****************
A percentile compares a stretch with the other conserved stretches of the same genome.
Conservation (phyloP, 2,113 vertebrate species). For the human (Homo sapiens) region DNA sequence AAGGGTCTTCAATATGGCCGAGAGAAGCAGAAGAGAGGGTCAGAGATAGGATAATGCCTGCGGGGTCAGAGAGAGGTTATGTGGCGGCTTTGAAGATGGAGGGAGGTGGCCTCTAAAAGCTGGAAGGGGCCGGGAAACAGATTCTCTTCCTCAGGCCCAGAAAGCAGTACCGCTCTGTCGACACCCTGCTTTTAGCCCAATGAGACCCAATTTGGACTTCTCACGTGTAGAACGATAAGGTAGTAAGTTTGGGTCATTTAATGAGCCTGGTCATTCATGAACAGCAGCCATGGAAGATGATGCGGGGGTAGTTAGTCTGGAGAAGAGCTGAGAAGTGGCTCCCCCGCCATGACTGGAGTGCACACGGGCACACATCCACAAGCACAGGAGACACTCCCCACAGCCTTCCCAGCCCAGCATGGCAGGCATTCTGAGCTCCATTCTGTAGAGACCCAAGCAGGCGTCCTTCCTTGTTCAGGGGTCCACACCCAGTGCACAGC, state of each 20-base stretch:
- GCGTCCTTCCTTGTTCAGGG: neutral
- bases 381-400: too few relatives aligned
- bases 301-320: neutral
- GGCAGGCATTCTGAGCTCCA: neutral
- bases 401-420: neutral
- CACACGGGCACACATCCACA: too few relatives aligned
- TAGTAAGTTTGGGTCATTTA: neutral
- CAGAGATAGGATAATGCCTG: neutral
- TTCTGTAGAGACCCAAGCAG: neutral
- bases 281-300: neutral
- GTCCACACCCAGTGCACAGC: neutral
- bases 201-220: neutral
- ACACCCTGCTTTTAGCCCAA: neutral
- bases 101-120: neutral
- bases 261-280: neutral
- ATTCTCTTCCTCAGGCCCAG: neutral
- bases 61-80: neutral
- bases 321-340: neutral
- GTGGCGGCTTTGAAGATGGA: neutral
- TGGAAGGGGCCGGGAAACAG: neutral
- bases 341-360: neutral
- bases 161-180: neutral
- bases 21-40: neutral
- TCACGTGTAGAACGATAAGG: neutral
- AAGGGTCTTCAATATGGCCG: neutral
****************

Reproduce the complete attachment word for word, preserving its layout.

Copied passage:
A percentile compares a stretch with the other conserved stretches of the same genome.
Conservation (phyloP, 2,113 vertebrate species). For the human (Homo sapiens) region DNA sequence AAGGGTCTTCAATATGGCCGAGAGAAGCAGAAGAGAGGGTCAGAGATAGGATAATGCCTGCGGGGTCAGAGAGAGGTTATGTGGCGGCTTTGAAGATGGAGGGAGGTGGCCTCTAAAAGCTGGAAGGGGCCGGGAAACAGATTCTCTTCCTCAGGCCCAGAAAGCAGTACCGCTCTGTCGACACCCTGCTTTTAGCCCAATGAGACCCAATTTGGACTTCTCACGTGTAGAACGATAAGGTAGTAAGTTTGGGTCATTTAATGAGCCTGGTCATTCATGAACAGCAGCCATGGAAGATGATGCGGGGGTAGTTAGTCTGGAGAAGAGCTGAGAAGTGGCTCCCCCGCCATGACTGGAGTGCACACGGGCACACATCCACAAGCACAGGAGACACTCCCCACAGCCTTCCCAGCCCAGCATGGCAGGCATTCTGAGCTCCATTCTGTAGAGACCCAAGCAGGCGTCCTTCCTTGTTCAGGGGTCCACACCCAGTGCACAGC, state of each 20-base stretch:
- GCGTCCTTCCTTGTTCAGGG: neutral
- bases 381-400: too few relatives aligned
- bases 301-320: neutral
- GGCAGGCATTCTGAGCTCCA: neutral
- bases 401-420: neutral
- CACACGGGCACACATCCACA: too few relatives aligned
- TAGTAAGTTTGGGTCATTTA: neutral
- CAGAGATAGGATAATGCCTG: neutral
- TTCTGTAGAGACCCAAGCAG: neutral
- bases 281-300: neutral
- GTCCACACCCAGTGCACAGC: neutral
- bases 201-220: neutral
- ACACCCTGCTTTTAGCCCAA: neutral
- bases 101-120: neutral
- bases 261-280: neutral
- ATTCTCTTCCTCAGGCCCAG: neutral
- bases 61-80: neutral
- bases 321-340: neutral
- GTGGCGGCTTTGAAGATGGA: neutral
- TGGAAGGGGCCGGGAAACAG: neutral
- bases 341-360: neutral
- bases 161-180: neutral
- bases 21-40: neutral
- TCACGTGTAGAACGATAAGG: neutral
- AAGGGTCTTCAATATGGCCG: neutral